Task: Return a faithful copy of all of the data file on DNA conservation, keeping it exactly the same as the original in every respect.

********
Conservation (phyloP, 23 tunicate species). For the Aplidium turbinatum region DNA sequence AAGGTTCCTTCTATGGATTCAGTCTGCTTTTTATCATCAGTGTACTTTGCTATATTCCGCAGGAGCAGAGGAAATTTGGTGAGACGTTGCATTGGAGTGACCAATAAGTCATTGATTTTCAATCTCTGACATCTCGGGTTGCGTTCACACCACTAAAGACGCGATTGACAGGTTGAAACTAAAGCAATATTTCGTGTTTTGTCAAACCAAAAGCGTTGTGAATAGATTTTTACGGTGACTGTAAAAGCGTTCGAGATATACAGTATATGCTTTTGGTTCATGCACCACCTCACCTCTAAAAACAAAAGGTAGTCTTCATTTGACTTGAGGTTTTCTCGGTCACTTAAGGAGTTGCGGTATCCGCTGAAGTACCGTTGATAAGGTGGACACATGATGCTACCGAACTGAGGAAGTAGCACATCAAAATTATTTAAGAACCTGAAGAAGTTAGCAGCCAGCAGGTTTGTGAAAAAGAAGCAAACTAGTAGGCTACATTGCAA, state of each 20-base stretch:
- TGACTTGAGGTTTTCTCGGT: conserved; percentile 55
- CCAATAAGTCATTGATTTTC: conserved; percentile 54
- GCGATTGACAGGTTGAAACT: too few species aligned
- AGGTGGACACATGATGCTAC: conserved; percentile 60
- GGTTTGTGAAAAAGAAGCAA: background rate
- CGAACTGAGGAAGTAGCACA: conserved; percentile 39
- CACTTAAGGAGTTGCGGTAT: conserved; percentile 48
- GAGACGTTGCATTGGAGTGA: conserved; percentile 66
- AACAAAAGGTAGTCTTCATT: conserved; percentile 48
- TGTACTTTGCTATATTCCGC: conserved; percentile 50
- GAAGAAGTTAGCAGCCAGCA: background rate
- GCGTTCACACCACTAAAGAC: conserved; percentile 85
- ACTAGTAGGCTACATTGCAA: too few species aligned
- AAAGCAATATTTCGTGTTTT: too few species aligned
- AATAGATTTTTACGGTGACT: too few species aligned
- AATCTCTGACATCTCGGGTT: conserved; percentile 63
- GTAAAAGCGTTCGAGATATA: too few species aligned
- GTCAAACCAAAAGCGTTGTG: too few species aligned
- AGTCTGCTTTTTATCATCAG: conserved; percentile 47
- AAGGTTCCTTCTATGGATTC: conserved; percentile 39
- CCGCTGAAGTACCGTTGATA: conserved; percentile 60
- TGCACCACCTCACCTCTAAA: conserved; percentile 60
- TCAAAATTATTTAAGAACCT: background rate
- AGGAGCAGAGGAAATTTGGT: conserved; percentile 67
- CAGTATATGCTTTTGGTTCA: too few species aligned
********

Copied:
Conservation (phyloP, 23 tunicate species). For the Aplidium turbinatum region DNA sequence AAGGTTCCTTCTATGGATTCAGTCTGCTTTTTATCATCAGTGTACTTTGCTATATTCCGCAGGAGCAGAGGAAATTTGGTGAGACGTTGCATTGGAGTGACCAATAAGTCATTGATTTTCAATCTCTGACATCTCGGGTTGCGTTCACACCACTAAAGACGCGATTGACAGGTTGAAACTAAAGCAATATTTCGTGTTTTGTCAAACCAAAAGCGTTGTGAATAGATTTTTACGGTGACTGTAAAAGCGTTCGAGATATACAGTATATGCTTTTGGTTCATGCACCACCTCACCTCTAAAAACAAAAGGTAGTCTTCATTTGACTTGAGGTTTTCTCGGTCACTTAAGGAGTTGCGGTATCCGCTGAAGTACCGTTGATAAGGTGGACACATGATGCTACCGAACTGAGGAAGTAGCACATCAAAATTATTTAAGAACCTGAAGAAGTTAGCAGCCAGCAGGTTTGTGAAAAAGAAGCAAACTAGTAGGCTACATTGCAA, state of each 20-base stretch:
- TGACTTGAGGTTTTCTCGGT: conserved; percentile 55
- CCAATAAGTCATTGATTTTC: conserved; percentile 54
- GCGATTGACAGGTTGAAACT: too few species aligned
- AGGTGGACACATGATGCTAC: conserved; percentile 60
- GGTTTGTGAAAAAGAAGCAA: background rate
- CGAACTGAGGAAGTAGCACA: conserved; percentile 39
- CACTTAAGGAGTTGCGGTAT: conserved; percentile 48
- GAGACGTTGCATTGGAGTGA: conserved; percentile 66
- AACAAAAGGTAGTCTTCATT: conserved; percentile 48
- TGTACTTTGCTATATTCCGC: conserved; percentile 50
- GAAGAAGTTAGCAGCCAGCA: background rate
- GCGTTCACACCACTAAAGAC: conserved; percentile 85
- ACTAGTAGGCTACATTGCAA: too few species aligned
- AAAGCAATATTTCGTGTTTT: too few species aligned
- AATAGATTTTTACGGTGACT: too few species aligned
- AATCTCTGACATCTCGGGTT: conserved; percentile 63
- GTAAAAGCGTTCGAGATATA: too few species aligned
- GTCAAACCAAAAGCGTTGTG: too few species aligned
- AGTCTGCTTTTTATCATCAG: conserved; percentile 47
- AAGGTTCCTTCTATGGATTC: conserved; percentile 39
- CCGCTGAAGTACCGTTGATA: conserved; percentile 60
- TGCACCACCTCACCTCTAAA: conserved; percentile 60
- TCAAAATTATTTAAGAACCT: background rate
- AGGAGCAGAGGAAATTTGGT: conserved; percentile 67
- CAGTATATGCTTTTGGTTCA: too few species aligned